The first paper by Turcanu et al. (2020a) sets the scene by describing the objectives, methodology and transversal results crystallised over the three fields addressed in ENGAGE. Further details for each field, together with recommendations the enhancing stakeholder participation in the governance of radiological risks are provided in Geysmans et al. (2020) (emergency preparedness, response and recovery), Turcanu et al. (2020b) (indoor radon exposures) and Schieber et al. (2020) (medical exposures).

Two papers represent collaborations of ENGAGE with other projects and address transparency and stakeholder engagement in emergency management (Perko et al., 2020), and citizen science (Kenens, 2020).

The paper by Duranova et al. (2020) describes the knowledge base concept developed in ENGAGE for documenting participation in radiological protection. The last paper by Meskens (2020) is dedicated to the ethical questions related to stakeholder engagement in radiation protection.


Thanks are due to the representatives of the European Commission and CONCERT EJP supervising the ENGAGE project (André Jouve and Thomas Jung) for their support and engagement. We would also like to thank the members of the ENGAGE Stakeholder Advisory Board, namely: Mrs. Yeonhee Hah and Mr. Edward Lazo (OECD-NEA), Dr. Clara Carpeggiani (Italian National Research Council), Mrs. Ciara McMahon (EPA, Ireland), Prof. Jason Chilvers (University of East Anglia, U.K.), Mr. Igor Gogora (community Kalna nad Hronom, Slovakia) and Mr. Yves L’hereux (ANCCLI, France) for their continuous engagement, support and advice throughout the project. We address our special thanks also to all participants in the roundtables and workshops organised in the framework of the ENGAGE project.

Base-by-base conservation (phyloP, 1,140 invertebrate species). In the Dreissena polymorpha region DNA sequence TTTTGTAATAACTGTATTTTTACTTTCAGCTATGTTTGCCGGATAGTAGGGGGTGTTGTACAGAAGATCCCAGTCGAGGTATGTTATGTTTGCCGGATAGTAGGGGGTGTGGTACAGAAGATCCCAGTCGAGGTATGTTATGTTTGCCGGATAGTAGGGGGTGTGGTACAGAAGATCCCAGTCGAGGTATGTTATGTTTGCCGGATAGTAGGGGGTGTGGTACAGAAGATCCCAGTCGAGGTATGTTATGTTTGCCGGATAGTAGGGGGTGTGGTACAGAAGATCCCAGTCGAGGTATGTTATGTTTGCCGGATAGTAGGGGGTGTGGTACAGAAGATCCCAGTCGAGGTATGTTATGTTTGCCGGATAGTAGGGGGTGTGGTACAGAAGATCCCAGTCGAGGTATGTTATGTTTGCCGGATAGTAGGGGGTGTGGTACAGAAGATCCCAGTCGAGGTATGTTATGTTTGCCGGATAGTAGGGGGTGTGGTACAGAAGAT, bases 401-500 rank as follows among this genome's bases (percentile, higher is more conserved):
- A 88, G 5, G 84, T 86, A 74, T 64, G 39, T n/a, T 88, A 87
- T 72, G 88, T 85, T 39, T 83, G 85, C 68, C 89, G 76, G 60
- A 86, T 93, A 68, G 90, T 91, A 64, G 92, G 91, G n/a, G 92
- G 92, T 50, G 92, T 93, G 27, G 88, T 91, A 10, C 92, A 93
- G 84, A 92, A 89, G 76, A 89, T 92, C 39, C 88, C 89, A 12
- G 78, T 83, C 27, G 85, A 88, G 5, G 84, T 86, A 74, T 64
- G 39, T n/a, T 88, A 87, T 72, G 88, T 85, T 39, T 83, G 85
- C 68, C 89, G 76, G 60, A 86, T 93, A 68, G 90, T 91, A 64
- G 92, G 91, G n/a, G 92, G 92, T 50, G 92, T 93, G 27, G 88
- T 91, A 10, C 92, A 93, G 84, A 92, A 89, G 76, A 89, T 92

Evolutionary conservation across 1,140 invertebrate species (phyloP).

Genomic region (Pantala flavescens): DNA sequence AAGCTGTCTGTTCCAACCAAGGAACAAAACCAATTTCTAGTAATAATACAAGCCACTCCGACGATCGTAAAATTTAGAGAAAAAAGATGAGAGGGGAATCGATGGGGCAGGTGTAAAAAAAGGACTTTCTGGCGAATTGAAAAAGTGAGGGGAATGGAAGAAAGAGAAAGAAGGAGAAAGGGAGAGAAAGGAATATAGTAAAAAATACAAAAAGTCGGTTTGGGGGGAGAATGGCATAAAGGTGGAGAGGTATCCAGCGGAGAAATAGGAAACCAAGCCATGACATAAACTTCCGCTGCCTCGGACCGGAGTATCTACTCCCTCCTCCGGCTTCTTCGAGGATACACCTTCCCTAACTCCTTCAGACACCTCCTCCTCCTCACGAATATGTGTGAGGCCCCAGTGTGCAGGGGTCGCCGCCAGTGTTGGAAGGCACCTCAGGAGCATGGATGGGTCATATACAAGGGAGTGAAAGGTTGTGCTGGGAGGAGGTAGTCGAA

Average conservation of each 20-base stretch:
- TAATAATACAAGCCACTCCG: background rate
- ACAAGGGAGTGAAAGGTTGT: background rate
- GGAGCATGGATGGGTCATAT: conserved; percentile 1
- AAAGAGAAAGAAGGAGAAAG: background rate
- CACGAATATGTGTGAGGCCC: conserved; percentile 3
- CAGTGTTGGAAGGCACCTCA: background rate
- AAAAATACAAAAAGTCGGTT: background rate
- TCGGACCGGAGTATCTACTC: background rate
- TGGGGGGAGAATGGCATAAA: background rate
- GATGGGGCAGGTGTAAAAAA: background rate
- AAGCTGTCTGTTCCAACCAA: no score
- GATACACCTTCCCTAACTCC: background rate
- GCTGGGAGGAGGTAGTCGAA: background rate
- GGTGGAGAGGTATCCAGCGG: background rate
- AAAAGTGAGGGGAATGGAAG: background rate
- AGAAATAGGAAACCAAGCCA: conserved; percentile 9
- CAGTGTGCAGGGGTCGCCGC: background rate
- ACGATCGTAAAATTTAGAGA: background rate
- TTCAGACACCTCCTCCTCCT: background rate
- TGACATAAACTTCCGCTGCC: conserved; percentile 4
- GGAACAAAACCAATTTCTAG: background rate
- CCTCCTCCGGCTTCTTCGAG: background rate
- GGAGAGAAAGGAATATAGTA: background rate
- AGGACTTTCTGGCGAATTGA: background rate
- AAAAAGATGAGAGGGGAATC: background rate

Finally, the editors would like to thank all the authors for their contributions to this special issue.

The work described in this paper was conducted within the ENGAGE project, which was part of the H2020 CONCERT project. This project received funding from the EURATOM research and training programme 2014–2018 under grant agreement No. 662287.

Disclaimer (Art. 29.5 GA). This publication reflects only the author’s view. Responsibility for the information and views expressed therein lies entirely with the authors. The European Commission is not responsible for any use that may be made of the information it contains.


© The Authors, published by EDP Sciences 2020

Licence Creative CommonsThis is an Open Access article distributed under the terms of the Creative Commons Attribution License (, which permits unrestricted use, distribution, and reproduction in any medium, provided the original work is properly cited.

Current usage metrics show cumulative count of Article Views (full-text article views including HTML views, PDF and ePub downloads, according to the available data) and Abstracts Views on Vision4Press platform.

Data correspond to usage on the plateform after 2015. The current usage metrics is available 48-96 hours after online publication and is updated daily on week days.

Initial download of the metrics may take a while.